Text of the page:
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Cummins defends high taxes on travel into Barbados


Caribbean Media Corporation (CMC)

Cummins defends high taxes on travel into Barbados
Minister of Tourism and International Transport, Senator Lisa Cummins speaking during the Caribbean Aviation Day conference on Wednesday in the Cayman Islands - CMC picture

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George Town – Minister of Tourism and International Transport, Senator Lisa Cummins expressed concern on Wednesday that 56 per cent of the cost of an airline ticket to Barbados was made up of taxes.

But, Cummins said, Barbados has an airport service charge that goes towards marketing the destination internationally as she sought to explain the reason for the high taxes on travel into the island.

“But let us break down where fees and charges go to in-country because the things that we want and the things that we have to be able to provide come with a price tag,” she told a panel discussing “Multi-Destination Tourism” as part of the Caribbean Aviation Day conference in the Cayman Islands.

“That helps to support the airlines where we have incentive programmes and cooperative marketing programmes in the source markets.”

The minister said there was a terminal fee that supports the infrastructure of the aerodrome, noting that the country recently completed a multimillion-dollar renovation of the runway at the Grantley Adams International Airport “because it needed to be up to international standards”.

“So, when you disaggregate where the charges go, they’re not going to profitability for the destination,” she said. “They’re not going to our Consolidated Fund as a source of revenue. They’re going back into providing the kinds of infrastructure and services that benefit the aviation industry.”

Cummins was speaking after the International Air Transport Association (IATA) warned Caribbean destinations that they were “running the risk of pricing themselves out of the global travel and tourism market, where passengers have more choice than ever before”.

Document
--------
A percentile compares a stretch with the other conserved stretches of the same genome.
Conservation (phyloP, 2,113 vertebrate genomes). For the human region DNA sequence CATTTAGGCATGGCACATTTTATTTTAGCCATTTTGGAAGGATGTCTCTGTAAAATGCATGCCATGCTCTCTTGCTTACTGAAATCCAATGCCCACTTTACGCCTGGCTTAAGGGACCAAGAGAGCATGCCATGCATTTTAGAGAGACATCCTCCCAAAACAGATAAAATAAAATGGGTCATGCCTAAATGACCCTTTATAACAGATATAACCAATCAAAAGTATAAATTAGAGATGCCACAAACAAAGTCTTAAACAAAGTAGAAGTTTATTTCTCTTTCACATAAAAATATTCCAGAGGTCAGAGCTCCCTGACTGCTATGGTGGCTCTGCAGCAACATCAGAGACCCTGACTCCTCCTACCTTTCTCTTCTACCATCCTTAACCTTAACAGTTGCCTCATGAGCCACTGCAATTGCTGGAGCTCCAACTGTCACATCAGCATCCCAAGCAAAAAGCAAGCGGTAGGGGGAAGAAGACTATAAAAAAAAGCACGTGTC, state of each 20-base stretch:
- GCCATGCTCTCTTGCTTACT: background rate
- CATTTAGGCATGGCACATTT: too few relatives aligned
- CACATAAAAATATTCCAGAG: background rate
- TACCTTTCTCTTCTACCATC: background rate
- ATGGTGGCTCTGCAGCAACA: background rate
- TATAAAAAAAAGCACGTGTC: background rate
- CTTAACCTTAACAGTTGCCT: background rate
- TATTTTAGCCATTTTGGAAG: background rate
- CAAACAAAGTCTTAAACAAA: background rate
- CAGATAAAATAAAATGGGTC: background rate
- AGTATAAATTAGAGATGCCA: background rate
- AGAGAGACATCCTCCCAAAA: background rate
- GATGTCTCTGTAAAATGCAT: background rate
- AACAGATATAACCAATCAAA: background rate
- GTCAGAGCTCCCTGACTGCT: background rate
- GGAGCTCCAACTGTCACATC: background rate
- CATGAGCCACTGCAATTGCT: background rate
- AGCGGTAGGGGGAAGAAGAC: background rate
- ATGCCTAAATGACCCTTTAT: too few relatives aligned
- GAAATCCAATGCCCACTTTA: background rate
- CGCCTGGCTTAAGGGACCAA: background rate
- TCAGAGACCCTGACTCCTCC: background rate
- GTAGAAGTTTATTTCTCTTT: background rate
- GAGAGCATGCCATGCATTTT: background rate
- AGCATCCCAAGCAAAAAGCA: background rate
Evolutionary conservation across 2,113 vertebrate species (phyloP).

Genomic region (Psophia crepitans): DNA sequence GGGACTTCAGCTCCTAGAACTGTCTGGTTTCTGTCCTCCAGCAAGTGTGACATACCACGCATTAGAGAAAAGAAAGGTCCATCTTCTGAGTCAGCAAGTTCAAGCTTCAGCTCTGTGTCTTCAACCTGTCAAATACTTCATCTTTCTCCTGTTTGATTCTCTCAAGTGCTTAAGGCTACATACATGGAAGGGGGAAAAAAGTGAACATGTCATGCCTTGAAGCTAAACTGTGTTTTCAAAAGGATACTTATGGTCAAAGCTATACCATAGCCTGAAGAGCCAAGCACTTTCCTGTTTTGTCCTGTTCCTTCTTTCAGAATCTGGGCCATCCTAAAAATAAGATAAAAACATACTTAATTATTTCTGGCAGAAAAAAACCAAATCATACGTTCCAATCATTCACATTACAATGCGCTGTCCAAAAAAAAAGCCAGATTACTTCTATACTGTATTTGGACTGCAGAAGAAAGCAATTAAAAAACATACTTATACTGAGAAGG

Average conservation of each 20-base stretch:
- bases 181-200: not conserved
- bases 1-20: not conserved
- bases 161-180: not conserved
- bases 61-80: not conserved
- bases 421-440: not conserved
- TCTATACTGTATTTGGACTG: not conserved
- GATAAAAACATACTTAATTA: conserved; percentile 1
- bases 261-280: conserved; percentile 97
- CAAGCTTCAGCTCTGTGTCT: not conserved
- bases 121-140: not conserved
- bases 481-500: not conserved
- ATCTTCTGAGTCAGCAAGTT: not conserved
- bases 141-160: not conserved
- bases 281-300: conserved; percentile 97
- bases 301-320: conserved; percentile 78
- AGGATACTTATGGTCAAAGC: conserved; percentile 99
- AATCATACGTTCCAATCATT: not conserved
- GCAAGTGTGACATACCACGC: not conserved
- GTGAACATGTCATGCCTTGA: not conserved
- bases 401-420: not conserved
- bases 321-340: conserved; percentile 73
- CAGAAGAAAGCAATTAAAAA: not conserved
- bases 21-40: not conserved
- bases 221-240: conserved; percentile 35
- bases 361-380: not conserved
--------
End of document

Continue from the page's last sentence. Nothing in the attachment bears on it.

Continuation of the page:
IATA Vice President for the Americas, Peter Cerdá told the conference that the region “needs to remain an attractive tourist destination”, adding that often it is difficult to see the correlation between aviation fees and the service provided.

Cedar said at a global level taxes and charges made up approximately 15 per cent of the ticket price, but the average was double in the Caribbean at approximately 30 per cent.

He said that for flights from Barbados to Barbuda, taxes and fees represent 56% of the ticket price, and 42% from Bahamas to Jamaica, the same as from St. Lucia to Trinidad and Tobago.

To fly from Port of Spain to Barbados, taxes and fees account for 40% of the ticket prices.

“In comparison, Lima, Peru, to Cancun, Mexico, another beach destination, taxes and fees only represent 23%,” Cerdá said.

Cummins said that “perhaps” the taxes could be reduced.

“Will they be reduced?” she asked. “That’s possible too, but at the same time, the other side of that is that what Barbados has experienced is that there has to be a balance between asking your destination to remove those charges and to reduce those charges that then contribute to the profitability margins of the private sector carriers, which will be the airlines.

“So how do we find that balance between ensuring that airlines are profitable, and they are also able to benefit from the best support mechanisms that are being provided by the destinations?”

The minister said Barbados had a responsibility not just for its own domestic travel requirements in terms of international connectivity, but also connectivity within the region.

“So, we have to make sure that our neighbours and our sisters and brothers have the opportunity to be able to move freely and that very much is a challenge,” she said.

Cummins said Bridgetown wanted to see the connectivity proposed by economist Marla Dukharan, in which an airline leaves Suriname and travels through the region, with passengers arriving in the western Caribbean by the end of the day.

“We would love to be able to see that level of connectivity, and in the 2020 period, for example, when we aggregated what number of seats we are now missing,” she said. “We also started in the course of the last few weeks to look at what those numbers look like.

“And we realised that even if Barbados would and we have been looking at it, look at the changes that we potentially can make to our tax structure to support the kinds of things that I just mentioned. We don’t have the number of seats that compensates for those losses in revenue by ensuring that they’re filled by volume or consumer spend on island to supplement it in the domestic economy.”

The minister agreed with a position articulated by the President of the Caribbean Development Bank (CDB), Dr Gene Leon, who said in an earlier discussion, “it is a complex mix … there’s no singularity about it.”

Cummins said: “And so the tourism sector, as said earlier, as well, it’s so complicated when you start to disaggregate it into the wider economy that you really do have to understand that you can’t treat to a single slice of the pie without understanding how it is going to affect other parts of that entire pie in the pan.”